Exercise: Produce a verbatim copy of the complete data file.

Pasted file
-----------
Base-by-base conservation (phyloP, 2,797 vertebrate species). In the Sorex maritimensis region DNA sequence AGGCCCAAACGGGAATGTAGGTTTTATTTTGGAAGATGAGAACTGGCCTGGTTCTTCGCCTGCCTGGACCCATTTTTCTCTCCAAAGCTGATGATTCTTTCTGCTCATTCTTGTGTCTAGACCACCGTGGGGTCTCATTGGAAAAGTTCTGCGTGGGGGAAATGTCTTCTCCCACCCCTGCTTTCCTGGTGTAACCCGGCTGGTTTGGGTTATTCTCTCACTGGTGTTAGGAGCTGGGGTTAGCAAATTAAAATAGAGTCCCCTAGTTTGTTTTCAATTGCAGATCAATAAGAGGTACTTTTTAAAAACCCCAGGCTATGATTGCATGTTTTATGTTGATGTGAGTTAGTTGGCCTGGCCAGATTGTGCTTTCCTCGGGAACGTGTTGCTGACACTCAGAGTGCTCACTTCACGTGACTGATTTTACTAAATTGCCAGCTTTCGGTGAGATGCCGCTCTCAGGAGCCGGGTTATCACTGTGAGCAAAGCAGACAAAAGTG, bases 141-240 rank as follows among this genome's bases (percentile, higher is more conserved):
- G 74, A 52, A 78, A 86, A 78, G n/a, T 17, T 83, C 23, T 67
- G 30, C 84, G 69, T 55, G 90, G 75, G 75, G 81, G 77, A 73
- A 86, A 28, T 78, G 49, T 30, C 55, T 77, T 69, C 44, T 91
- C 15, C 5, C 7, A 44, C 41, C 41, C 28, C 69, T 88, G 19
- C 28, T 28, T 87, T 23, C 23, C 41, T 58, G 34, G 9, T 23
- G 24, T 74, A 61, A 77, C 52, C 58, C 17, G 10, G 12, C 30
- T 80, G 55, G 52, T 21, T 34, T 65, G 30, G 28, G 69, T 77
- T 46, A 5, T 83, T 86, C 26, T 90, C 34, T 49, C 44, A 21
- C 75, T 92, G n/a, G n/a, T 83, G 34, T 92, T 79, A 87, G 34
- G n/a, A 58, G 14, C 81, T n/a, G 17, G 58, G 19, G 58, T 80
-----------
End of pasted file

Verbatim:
Base-by-base conservation (phyloP, 2,797 vertebrate species). In the Sorex maritimensis region DNA sequence AGGCCCAAACGGGAATGTAGGTTTTATTTTGGAAGATGAGAACTGGCCTGGTTCTTCGCCTGCCTGGACCCATTTTTCTCTCCAAAGCTGATGATTCTTTCTGCTCATTCTTGTGTCTAGACCACCGTGGGGTCTCATTGGAAAAGTTCTGCGTGGGGGAAATGTCTTCTCCCACCCCTGCTTTCCTGGTGTAACCCGGCTGGTTTGGGTTATTCTCTCACTGGTGTTAGGAGCTGGGGTTAGCAAATTAAAATAGAGTCCCCTAGTTTGTTTTCAATTGCAGATCAATAAGAGGTACTTTTTAAAAACCCCAGGCTATGATTGCATGTTTTATGTTGATGTGAGTTAGTTGGCCTGGCCAGATTGTGCTTTCCTCGGGAACGTGTTGCTGACACTCAGAGTGCTCACTTCACGTGACTGATTTTACTAAATTGCCAGCTTTCGGTGAGATGCCGCTCTCAGGAGCCGGGTTATCACTGTGAGCAAAGCAGACAAAAGTG, bases 141-240 rank as follows among this genome's bases (percentile, higher is more conserved):
- G 74, A 52, A 78, A 86, A 78, G n/a, T 17, T 83, C 23, T 67
- G 30, C 84, G 69, T 55, G 90, G 75, G 75, G 81, G 77, A 73
- A 86, A 28, T 78, G 49, T 30, C 55, T 77, T 69, C 44, T 91
- C 15, C 5, C 7, A 44, C 41, C 41, C 28, C 69, T 88, G 19
- C 28, T 28, T 87, T 23, C 23, C 41, T 58, G 34, G 9, T 23
- G 24, T 74, A 61, A 77, C 52, C 58, C 17, G 10, G 12, C 30
- T 80, G 55, G 52, T 21, T 34, T 65, G 30, G 28, G 69, T 77
- T 46, A 5, T 83, T 86, C 26, T 90, C 34, T 49, C 44, A 21
- C 75, T 92, G n/a, G n/a, T 83, G 34, T 92, T 79, A 87, G 34
- G n/a, A 58, G 14, C 81, T n/a, G 17, G 58, G 19, G 58, T 80